A living fence.

By Andy Williams

Last year, after taking possession of the croft, we spent a week here living in our camper in the driveway. At the time the house wasn’t fit even to camp inside, but the bathroom worked so we were fairly comfortable. Our main reason for being here was to meet the people who were going to make the house liveable, but you can only spend so long looking at the view so I decided to tackle the front garden. It was choked with trees and undergrowth, and while I don’t like taking down trees unnecessarily, they were too big to be that close to the house. The tree slap bang in the middle of the garden was a willow, so rather than just add it to the burn pile I cut the branches into roughly foot long sections. These we stuck in the ground along the western boundary, my reasoning being that it was the direction of the prevailing wind and we knew the croft needed better wind protection. The ground there is also the wettest, giving the willow cuttings the best chance of taking. All there was in the van by way of tools was a folding entrenching tool and a bow saw, so we resorted to kicking a strip clear of the knee-high buttercup to get to the ground. We had to guesstimate the distance from the fence because the fence posts are at all kinds of angles, the bottoms having long since rotted away.

By the time we moved here in mid-winter the buttercup had died back of course, showing the line of willow weaving all over the shop. We’ve since planted a double row of Italian alder along that fence, but I’ve left in the willow to see if they take. Anyway, after taking the cuttings from the thicker sections, I was left with hundreds of twigs from the growing tips. Rather than just leave them on the ground I took a couple of the buckets that were lying around, filled them with rain water and shoved the twigs in. I found some comfrey growing in the understorey, tore plenty of leaves off and shoved them into the buckets to rot down in the water. Comfrey water is an excellent liquid feed, I reasoned it might give the twigs a reasonable chance of rooting. Just before we left the croft, I took a pee in the buckets too, just for good measure. You might be noticing a bit of a pattern here.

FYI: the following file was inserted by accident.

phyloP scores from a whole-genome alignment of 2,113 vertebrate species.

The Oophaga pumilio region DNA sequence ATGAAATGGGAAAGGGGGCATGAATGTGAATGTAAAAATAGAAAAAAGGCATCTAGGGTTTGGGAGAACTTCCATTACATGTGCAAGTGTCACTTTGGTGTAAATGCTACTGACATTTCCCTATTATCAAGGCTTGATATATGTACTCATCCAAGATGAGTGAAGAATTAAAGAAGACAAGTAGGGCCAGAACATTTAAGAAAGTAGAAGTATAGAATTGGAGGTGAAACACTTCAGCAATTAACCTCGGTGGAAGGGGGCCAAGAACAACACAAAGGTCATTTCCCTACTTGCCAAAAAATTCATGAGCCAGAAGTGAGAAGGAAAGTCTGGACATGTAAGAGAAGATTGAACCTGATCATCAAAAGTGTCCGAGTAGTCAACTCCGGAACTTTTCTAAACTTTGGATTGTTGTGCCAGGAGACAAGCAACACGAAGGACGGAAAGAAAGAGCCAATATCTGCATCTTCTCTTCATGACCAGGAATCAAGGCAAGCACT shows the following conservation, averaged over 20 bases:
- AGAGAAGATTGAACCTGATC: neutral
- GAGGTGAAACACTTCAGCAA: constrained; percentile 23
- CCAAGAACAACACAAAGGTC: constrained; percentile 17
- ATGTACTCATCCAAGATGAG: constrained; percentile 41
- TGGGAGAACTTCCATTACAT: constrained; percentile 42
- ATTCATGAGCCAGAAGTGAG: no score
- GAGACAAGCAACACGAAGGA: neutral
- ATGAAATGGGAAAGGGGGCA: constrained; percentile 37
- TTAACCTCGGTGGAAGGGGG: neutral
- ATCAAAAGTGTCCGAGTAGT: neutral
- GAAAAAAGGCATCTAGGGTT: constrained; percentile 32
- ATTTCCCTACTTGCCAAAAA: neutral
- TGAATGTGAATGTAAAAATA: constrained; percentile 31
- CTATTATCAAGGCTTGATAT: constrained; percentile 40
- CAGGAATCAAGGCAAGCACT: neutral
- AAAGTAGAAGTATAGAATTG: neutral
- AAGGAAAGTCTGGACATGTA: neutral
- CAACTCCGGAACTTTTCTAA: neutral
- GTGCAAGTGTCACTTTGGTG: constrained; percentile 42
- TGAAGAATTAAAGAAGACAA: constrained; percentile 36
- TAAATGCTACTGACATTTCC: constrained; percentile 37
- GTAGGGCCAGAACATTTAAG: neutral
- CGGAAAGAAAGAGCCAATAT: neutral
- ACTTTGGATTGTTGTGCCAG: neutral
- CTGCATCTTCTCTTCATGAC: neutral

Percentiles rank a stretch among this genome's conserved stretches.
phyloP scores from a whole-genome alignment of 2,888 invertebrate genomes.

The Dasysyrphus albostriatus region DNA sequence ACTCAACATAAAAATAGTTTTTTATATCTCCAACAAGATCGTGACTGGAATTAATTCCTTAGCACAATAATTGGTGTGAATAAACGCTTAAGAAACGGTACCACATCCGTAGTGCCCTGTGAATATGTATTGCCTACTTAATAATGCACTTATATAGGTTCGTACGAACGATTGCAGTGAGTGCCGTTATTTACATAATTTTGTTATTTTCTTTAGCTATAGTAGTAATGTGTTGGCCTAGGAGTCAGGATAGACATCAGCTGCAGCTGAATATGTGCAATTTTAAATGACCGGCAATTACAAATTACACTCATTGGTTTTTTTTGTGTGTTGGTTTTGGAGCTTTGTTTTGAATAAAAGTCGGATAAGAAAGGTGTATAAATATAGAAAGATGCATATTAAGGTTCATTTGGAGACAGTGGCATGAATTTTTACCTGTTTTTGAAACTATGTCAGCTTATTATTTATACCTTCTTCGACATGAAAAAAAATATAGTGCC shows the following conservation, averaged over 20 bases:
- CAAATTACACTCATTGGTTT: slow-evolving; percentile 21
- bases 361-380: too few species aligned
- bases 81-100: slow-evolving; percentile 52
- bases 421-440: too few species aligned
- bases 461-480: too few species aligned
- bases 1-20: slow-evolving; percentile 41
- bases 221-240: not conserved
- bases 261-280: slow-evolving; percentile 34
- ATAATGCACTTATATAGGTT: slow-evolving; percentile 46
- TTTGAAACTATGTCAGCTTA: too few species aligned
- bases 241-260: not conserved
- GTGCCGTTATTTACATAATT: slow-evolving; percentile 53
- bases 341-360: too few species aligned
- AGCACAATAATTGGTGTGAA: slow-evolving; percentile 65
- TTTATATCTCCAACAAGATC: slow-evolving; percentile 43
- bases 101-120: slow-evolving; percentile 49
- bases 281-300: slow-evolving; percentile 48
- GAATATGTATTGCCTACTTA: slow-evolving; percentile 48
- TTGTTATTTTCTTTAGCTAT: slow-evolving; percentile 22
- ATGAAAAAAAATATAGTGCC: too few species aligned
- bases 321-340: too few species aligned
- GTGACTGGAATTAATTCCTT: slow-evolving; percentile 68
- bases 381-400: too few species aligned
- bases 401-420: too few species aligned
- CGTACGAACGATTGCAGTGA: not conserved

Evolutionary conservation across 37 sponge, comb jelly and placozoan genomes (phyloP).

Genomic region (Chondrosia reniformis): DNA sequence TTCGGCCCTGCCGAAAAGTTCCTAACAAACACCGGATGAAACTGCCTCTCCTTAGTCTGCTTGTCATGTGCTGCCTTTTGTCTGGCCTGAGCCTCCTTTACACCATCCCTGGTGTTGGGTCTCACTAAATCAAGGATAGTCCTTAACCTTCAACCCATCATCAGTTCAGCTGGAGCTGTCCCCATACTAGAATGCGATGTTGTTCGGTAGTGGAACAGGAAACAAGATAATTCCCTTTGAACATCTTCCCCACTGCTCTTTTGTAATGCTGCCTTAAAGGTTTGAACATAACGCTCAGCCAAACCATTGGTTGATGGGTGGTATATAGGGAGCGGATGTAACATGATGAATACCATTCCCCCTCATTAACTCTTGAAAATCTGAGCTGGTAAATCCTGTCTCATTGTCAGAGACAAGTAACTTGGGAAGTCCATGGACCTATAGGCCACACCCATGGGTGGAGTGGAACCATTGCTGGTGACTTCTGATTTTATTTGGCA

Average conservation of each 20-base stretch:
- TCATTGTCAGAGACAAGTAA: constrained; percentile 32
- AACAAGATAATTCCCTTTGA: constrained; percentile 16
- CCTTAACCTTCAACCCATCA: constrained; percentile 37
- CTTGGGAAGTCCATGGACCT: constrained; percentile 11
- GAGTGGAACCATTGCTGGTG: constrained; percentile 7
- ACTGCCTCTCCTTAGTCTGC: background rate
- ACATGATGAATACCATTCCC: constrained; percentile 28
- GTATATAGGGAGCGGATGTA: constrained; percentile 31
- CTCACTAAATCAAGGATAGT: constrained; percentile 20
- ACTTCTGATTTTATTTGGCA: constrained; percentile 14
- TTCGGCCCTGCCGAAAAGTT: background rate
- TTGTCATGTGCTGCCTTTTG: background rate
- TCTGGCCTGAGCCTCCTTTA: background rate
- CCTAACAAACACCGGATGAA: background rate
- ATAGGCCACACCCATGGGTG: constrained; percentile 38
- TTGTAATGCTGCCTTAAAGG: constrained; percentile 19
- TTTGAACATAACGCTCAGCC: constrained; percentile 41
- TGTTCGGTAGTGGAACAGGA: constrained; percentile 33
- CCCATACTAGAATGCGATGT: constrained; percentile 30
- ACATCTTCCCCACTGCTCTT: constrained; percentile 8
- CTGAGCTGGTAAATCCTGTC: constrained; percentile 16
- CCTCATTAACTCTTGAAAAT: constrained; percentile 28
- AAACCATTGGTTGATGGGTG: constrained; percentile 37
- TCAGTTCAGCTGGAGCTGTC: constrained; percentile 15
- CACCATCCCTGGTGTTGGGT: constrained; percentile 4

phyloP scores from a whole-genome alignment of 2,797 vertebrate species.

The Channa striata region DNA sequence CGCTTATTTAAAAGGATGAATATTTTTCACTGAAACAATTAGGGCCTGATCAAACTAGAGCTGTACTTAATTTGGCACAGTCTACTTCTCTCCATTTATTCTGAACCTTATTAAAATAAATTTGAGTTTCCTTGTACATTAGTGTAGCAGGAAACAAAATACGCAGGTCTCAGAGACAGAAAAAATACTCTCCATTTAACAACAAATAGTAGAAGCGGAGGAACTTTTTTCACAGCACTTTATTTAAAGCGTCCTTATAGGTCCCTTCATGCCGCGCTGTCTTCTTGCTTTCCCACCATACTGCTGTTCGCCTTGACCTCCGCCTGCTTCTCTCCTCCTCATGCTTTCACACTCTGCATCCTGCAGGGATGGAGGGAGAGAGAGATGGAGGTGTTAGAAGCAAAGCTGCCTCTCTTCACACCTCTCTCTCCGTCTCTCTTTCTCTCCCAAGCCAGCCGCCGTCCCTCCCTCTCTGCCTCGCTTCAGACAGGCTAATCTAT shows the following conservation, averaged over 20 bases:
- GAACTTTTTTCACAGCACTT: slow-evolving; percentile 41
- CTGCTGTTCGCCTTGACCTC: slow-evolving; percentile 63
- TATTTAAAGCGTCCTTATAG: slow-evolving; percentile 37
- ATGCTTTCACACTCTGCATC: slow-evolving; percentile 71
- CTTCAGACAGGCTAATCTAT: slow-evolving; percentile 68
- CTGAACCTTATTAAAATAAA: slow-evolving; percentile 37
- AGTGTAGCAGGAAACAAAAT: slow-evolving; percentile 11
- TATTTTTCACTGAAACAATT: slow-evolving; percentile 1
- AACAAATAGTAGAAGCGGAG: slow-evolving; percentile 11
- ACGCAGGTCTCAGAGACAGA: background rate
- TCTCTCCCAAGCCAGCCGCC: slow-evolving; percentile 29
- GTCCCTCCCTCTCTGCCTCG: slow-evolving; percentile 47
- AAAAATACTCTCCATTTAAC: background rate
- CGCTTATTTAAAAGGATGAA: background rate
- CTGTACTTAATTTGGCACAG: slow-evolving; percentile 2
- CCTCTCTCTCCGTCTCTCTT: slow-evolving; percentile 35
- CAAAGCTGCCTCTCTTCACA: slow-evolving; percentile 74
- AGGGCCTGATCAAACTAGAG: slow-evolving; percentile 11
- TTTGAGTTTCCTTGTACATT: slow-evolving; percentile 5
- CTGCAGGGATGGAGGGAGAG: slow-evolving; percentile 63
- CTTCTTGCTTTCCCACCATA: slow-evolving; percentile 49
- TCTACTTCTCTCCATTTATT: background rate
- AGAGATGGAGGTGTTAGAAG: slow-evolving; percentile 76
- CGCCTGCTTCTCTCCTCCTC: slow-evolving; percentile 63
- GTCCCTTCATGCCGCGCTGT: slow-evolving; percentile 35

That was last September, and I’ve not really given the cuttings any attention until now. We’ve planted 200 willow cuttings along the eastern boundary, but they’re the fast growing Bowles hybrid variety. It’s the kind typically used for biomass crops, and can grow to ten feet in its first year. I plan to use it extensively, but that’s for another post. With the high yielding willow already being established on site I couldn’t think of a suitable use for the willow I cut last year, which is why I’d neglected them so long. Yesterday, while wrestling with the plastic hell that was developing in the potato bed, I decided to take a look at them. I had an idea brewing and besides, I wanted a break from fighting the mesh. The tops looked fairly dead, but the lower parts of the twigs were still green, living wood. Very few of them were showing any root growth but they all looked pretty healthy. These sticks had been completely abandoned all winter, through many periods of freezing and thawing. I took their survival as a good sign. But where to put them?